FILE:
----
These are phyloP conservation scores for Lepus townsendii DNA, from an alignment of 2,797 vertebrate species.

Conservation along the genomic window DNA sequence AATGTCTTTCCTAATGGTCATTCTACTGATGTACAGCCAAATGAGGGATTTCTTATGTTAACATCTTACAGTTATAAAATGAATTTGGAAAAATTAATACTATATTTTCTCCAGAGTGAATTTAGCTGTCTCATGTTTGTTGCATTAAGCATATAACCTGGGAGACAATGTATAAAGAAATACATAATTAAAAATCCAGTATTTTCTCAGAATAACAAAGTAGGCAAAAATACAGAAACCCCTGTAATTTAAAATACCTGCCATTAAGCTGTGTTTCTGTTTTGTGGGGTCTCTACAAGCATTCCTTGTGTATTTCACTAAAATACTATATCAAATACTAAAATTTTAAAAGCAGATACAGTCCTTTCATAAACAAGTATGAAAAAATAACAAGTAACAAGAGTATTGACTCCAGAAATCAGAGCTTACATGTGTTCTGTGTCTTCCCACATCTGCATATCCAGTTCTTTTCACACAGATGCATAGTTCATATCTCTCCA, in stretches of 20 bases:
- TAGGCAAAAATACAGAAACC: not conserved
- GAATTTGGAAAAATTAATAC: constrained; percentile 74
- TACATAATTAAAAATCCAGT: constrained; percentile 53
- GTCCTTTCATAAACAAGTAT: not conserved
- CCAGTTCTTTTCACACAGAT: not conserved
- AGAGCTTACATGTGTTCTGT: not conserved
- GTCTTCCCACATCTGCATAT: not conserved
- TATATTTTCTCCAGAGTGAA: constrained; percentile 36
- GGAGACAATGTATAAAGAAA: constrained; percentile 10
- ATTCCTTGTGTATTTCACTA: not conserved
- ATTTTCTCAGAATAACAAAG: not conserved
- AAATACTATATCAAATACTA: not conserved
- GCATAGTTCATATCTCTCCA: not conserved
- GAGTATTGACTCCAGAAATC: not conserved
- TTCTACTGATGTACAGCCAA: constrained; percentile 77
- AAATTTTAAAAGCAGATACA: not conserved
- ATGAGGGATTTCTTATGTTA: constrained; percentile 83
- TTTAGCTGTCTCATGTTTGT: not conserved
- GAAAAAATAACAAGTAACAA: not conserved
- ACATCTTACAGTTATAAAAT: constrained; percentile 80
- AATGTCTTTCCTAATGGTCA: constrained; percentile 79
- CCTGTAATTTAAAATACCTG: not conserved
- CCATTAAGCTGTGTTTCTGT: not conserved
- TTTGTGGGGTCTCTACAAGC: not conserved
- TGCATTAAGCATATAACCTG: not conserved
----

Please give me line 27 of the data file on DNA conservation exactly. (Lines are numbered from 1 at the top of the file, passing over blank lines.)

- TGCATTAAGCATATAACCTG: not conserved